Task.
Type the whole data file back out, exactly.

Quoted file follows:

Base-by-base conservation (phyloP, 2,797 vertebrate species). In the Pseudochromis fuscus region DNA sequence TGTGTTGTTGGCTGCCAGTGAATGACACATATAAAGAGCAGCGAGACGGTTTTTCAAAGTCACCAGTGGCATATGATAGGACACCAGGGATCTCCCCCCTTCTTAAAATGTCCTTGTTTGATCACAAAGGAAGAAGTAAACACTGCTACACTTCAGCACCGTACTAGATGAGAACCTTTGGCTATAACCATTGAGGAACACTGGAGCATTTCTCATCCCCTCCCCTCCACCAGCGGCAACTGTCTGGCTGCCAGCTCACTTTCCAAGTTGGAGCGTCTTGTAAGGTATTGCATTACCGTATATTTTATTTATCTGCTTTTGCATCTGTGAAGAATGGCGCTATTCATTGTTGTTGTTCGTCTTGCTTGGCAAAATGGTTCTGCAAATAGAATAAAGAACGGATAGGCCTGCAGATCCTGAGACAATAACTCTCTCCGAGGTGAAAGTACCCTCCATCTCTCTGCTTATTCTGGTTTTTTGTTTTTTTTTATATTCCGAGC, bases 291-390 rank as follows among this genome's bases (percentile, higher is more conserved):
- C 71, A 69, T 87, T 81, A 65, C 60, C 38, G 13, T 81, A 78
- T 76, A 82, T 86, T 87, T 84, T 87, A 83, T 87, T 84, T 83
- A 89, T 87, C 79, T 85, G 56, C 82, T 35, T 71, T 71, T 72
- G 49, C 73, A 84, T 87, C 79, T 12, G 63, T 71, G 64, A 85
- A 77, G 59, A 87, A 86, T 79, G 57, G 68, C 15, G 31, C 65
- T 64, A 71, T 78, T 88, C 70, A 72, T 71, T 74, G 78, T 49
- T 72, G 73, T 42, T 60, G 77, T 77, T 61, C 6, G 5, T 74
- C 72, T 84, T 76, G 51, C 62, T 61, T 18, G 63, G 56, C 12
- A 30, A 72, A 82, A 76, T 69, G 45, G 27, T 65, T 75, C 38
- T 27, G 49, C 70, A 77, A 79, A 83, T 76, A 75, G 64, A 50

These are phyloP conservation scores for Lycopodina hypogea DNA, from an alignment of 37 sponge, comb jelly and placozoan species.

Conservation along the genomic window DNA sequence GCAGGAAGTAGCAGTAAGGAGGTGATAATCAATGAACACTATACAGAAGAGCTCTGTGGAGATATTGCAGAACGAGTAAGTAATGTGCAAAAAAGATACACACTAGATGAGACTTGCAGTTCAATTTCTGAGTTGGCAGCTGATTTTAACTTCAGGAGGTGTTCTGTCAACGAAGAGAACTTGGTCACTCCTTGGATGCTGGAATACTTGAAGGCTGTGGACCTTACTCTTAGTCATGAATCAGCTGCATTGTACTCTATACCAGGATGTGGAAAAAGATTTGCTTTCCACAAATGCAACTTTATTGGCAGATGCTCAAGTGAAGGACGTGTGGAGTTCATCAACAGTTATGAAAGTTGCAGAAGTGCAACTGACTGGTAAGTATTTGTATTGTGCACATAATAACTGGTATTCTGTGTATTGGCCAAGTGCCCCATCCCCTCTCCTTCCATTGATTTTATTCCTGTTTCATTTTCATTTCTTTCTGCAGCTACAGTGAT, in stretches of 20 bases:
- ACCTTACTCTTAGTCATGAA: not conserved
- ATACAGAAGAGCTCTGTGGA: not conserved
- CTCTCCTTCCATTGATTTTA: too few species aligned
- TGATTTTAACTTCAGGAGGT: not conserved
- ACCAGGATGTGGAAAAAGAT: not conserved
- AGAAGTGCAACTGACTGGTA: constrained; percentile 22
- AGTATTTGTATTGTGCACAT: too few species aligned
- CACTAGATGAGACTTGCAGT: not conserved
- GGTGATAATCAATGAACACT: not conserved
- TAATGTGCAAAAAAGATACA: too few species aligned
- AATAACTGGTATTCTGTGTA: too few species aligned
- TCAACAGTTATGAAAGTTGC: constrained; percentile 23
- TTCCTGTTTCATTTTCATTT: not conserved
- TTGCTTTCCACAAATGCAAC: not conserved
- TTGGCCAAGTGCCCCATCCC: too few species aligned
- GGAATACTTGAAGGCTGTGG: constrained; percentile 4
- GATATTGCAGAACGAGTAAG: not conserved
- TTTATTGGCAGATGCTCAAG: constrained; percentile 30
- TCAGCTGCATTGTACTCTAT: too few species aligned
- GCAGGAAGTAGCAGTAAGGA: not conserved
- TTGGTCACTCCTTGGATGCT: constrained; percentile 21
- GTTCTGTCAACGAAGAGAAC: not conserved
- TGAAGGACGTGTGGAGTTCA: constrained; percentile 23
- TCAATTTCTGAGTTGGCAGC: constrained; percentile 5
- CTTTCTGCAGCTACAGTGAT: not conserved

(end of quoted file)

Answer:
Base-by-base conservation (phyloP, 2,797 vertebrate species). In the Pseudochromis fuscus region DNA sequence TGTGTTGTTGGCTGCCAGTGAATGACACATATAAAGAGCAGCGAGACGGTTTTTCAAAGTCACCAGTGGCATATGATAGGACACCAGGGATCTCCCCCCTTCTTAAAATGTCCTTGTTTGATCACAAAGGAAGAAGTAAACACTGCTACACTTCAGCACCGTACTAGATGAGAACCTTTGGCTATAACCATTGAGGAACACTGGAGCATTTCTCATCCCCTCCCCTCCACCAGCGGCAACTGTCTGGCTGCCAGCTCACTTTCCAAGTTGGAGCGTCTTGTAAGGTATTGCATTACCGTATATTTTATTTATCTGCTTTTGCATCTGTGAAGAATGGCGCTATTCATTGTTGTTGTTCGTCTTGCTTGGCAAAATGGTTCTGCAAATAGAATAAAGAACGGATAGGCCTGCAGATCCTGAGACAATAACTCTCTCCGAGGTGAAAGTACCCTCCATCTCTCTGCTTATTCTGGTTTTTTGTTTTTTTTTATATTCCGAGC, bases 291-390 rank as follows among this genome's bases (percentile, higher is more conserved):
- C 71, A 69, T 87, T 81, A 65, C 60, C 38, G 13, T 81, A 78
- T 76, A 82, T 86, T 87, T 84, T 87, A 83, T 87, T 84, T 83
- A 89, T 87, C 79, T 85, G 56, C 82, T 35, T 71, T 71, T 72
- G 49, C 73, A 84, T 87, C 79, T 12, G 63, T 71, G 64, A 85
- A 77, G 59, A 87, A 86, T 79, G 57, G 68, C 15, G 31, C 65
- T 64, A 71, T 78, T 88, C 70, A 72, T 71, T 74, G 78, T 49
- T 72, G 73, T 42, T 60, G 77, T 77, T 61, C 6, G 5, T 74
- C 72, T 84, T 76, G 51, C 62, T 61, T 18, G 63, G 56, C 12
- A 30, A 72, A 82, A 76, T 69, G 45, G 27, T 65, T 75, C 38
- T 27, G 49, C 70, A 77, A 79, A 83, T 76, A 75, G 64, A 50

These are phyloP conservation scores for Lycopodina hypogea DNA, from an alignment of 37 sponge, comb jelly and placozoan species.

Conservation along the genomic window DNA sequence GCAGGAAGTAGCAGTAAGGAGGTGATAATCAATGAACACTATACAGAAGAGCTCTGTGGAGATATTGCAGAACGAGTAAGTAATGTGCAAAAAAGATACACACTAGATGAGACTTGCAGTTCAATTTCTGAGTTGGCAGCTGATTTTAACTTCAGGAGGTGTTCTGTCAACGAAGAGAACTTGGTCACTCCTTGGATGCTGGAATACTTGAAGGCTGTGGACCTTACTCTTAGTCATGAATCAGCTGCATTGTACTCTATACCAGGATGTGGAAAAAGATTTGCTTTCCACAAATGCAACTTTATTGGCAGATGCTCAAGTGAAGGACGTGTGGAGTTCATCAACAGTTATGAAAGTTGCAGAAGTGCAACTGACTGGTAAGTATTTGTATTGTGCACATAATAACTGGTATTCTGTGTATTGGCCAAGTGCCCCATCCCCTCTCCTTCCATTGATTTTATTCCTGTTTCATTTTCATTTCTTTCTGCAGCTACAGTGAT, in stretches of 20 bases:
- ACCTTACTCTTAGTCATGAA: not conserved
- ATACAGAAGAGCTCTGTGGA: not conserved
- CTCTCCTTCCATTGATTTTA: too few species aligned
- TGATTTTAACTTCAGGAGGT: not conserved
- ACCAGGATGTGGAAAAAGAT: not conserved
- AGAAGTGCAACTGACTGGTA: constrained; percentile 22
- AGTATTTGTATTGTGCACAT: too few species aligned
- CACTAGATGAGACTTGCAGT: not conserved
- GGTGATAATCAATGAACACT: not conserved
- TAATGTGCAAAAAAGATACA: too few species aligned
- AATAACTGGTATTCTGTGTA: too few species aligned
- TCAACAGTTATGAAAGTTGC: constrained; percentile 23
- TTCCTGTTTCATTTTCATTT: not conserved
- TTGCTTTCCACAAATGCAAC: not conserved
- TTGGCCAAGTGCCCCATCCC: too few species aligned
- GGAATACTTGAAGGCTGTGG: constrained; percentile 4
- GATATTGCAGAACGAGTAAG: not conserved
- TTTATTGGCAGATGCTCAAG: constrained; percentile 30
- TCAGCTGCATTGTACTCTAT: too few species aligned
- GCAGGAAGTAGCAGTAAGGA: not conserved
- TTGGTCACTCCTTGGATGCT: constrained; percentile 21
- GTTCTGTCAACGAAGAGAAC: not conserved
- TGAAGGACGTGTGGAGTTCA: constrained; percentile 23
- TCAATTTCTGAGTTGGCAGC: constrained; percentile 5
- CTTTCTGCAGCTACAGTGAT: not conserved